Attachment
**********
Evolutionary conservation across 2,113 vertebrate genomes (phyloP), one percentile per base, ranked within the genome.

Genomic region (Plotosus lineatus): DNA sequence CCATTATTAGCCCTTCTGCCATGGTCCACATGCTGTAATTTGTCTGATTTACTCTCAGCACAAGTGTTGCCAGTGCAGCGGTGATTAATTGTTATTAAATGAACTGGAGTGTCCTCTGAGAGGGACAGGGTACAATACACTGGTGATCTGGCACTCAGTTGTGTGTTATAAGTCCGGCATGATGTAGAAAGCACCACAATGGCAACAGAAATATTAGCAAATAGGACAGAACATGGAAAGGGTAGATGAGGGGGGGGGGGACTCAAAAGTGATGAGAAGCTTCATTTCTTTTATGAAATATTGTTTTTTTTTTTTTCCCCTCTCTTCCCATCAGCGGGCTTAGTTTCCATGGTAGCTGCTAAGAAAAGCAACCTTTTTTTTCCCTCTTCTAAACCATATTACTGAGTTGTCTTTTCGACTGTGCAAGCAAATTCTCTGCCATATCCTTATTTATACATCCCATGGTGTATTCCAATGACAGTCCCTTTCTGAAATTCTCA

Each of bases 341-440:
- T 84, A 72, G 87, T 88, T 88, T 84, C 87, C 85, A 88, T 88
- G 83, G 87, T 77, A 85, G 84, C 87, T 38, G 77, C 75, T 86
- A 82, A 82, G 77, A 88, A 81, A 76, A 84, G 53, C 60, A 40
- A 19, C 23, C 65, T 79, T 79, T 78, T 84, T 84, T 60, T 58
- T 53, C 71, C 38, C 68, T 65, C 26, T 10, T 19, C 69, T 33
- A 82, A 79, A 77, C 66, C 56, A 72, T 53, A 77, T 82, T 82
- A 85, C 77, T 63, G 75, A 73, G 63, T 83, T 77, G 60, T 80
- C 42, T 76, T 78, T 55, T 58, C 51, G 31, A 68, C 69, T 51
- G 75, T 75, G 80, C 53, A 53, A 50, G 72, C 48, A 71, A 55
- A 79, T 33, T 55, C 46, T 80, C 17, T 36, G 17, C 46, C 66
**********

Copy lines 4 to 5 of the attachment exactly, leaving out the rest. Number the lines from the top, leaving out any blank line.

- T 84, A 72, G 87, T 88, T 88, T 84, C 87, C 85, A 88, T 88
- G 83, G 87, T 77, A 85, G 84, C 87, T 38, G 77, C 75, T 86